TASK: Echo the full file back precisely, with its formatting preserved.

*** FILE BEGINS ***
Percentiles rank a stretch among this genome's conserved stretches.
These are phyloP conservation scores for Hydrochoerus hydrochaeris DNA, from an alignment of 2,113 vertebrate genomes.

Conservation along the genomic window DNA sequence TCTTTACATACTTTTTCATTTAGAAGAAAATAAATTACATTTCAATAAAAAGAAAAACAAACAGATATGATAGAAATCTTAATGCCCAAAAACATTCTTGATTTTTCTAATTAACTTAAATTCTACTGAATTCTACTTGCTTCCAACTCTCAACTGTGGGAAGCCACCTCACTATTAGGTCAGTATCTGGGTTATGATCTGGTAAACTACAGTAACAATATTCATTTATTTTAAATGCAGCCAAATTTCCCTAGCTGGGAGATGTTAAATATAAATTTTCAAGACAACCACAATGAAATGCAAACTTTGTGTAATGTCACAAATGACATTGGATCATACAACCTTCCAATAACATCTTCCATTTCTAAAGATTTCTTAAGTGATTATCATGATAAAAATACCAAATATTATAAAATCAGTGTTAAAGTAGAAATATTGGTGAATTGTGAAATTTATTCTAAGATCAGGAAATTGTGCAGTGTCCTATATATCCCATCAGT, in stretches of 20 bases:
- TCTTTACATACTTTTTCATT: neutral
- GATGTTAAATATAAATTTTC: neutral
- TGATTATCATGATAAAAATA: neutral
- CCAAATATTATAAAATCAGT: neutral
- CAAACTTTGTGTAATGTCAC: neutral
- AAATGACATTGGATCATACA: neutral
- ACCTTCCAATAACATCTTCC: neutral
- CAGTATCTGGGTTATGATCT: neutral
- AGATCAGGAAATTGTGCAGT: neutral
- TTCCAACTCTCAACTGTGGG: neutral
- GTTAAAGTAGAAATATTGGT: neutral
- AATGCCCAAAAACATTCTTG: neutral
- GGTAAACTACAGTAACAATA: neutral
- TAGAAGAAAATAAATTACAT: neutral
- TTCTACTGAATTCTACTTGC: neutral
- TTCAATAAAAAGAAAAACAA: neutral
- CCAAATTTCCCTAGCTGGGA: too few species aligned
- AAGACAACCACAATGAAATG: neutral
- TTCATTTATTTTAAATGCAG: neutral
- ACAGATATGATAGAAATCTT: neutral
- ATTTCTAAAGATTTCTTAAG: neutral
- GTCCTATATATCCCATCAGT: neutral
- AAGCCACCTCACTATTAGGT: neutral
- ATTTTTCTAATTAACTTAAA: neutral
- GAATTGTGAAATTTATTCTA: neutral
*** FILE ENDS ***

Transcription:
Percentiles rank a stretch among this genome's conserved stretches.
These are phyloP conservation scores for Hydrochoerus hydrochaeris DNA, from an alignment of 2,113 vertebrate genomes.

Conservation along the genomic window DNA sequence TCTTTACATACTTTTTCATTTAGAAGAAAATAAATTACATTTCAATAAAAAGAAAAACAAACAGATATGATAGAAATCTTAATGCCCAAAAACATTCTTGATTTTTCTAATTAACTTAAATTCTACTGAATTCTACTTGCTTCCAACTCTCAACTGTGGGAAGCCACCTCACTATTAGGTCAGTATCTGGGTTATGATCTGGTAAACTACAGTAACAATATTCATTTATTTTAAATGCAGCCAAATTTCCCTAGCTGGGAGATGTTAAATATAAATTTTCAAGACAACCACAATGAAATGCAAACTTTGTGTAATGTCACAAATGACATTGGATCATACAACCTTCCAATAACATCTTCCATTTCTAAAGATTTCTTAAGTGATTATCATGATAAAAATACCAAATATTATAAAATCAGTGTTAAAGTAGAAATATTGGTGAATTGTGAAATTTATTCTAAGATCAGGAAATTGTGCAGTGTCCTATATATCCCATCAGT, in stretches of 20 bases:
- TCTTTACATACTTTTTCATT: neutral
- GATGTTAAATATAAATTTTC: neutral
- TGATTATCATGATAAAAATA: neutral
- CCAAATATTATAAAATCAGT: neutral
- CAAACTTTGTGTAATGTCAC: neutral
- AAATGACATTGGATCATACA: neutral
- ACCTTCCAATAACATCTTCC: neutral
- CAGTATCTGGGTTATGATCT: neutral
- AGATCAGGAAATTGTGCAGT: neutral
- TTCCAACTCTCAACTGTGGG: neutral
- GTTAAAGTAGAAATATTGGT: neutral
- AATGCCCAAAAACATTCTTG: neutral
- GGTAAACTACAGTAACAATA: neutral
- TAGAAGAAAATAAATTACAT: neutral
- TTCTACTGAATTCTACTTGC: neutral
- TTCAATAAAAAGAAAAACAA: neutral
- CCAAATTTCCCTAGCTGGGA: too few species aligned
- AAGACAACCACAATGAAATG: neutral
- TTCATTTATTTTAAATGCAG: neutral
- ACAGATATGATAGAAATCTT: neutral
- ATTTCTAAAGATTTCTTAAG: neutral
- GTCCTATATATCCCATCAGT: neutral
- AAGCCACCTCACTATTAGGT: neutral
- ATTTTTCTAATTAACTTAAA: neutral
- GAATTGTGAAATTTATTCTA: neutral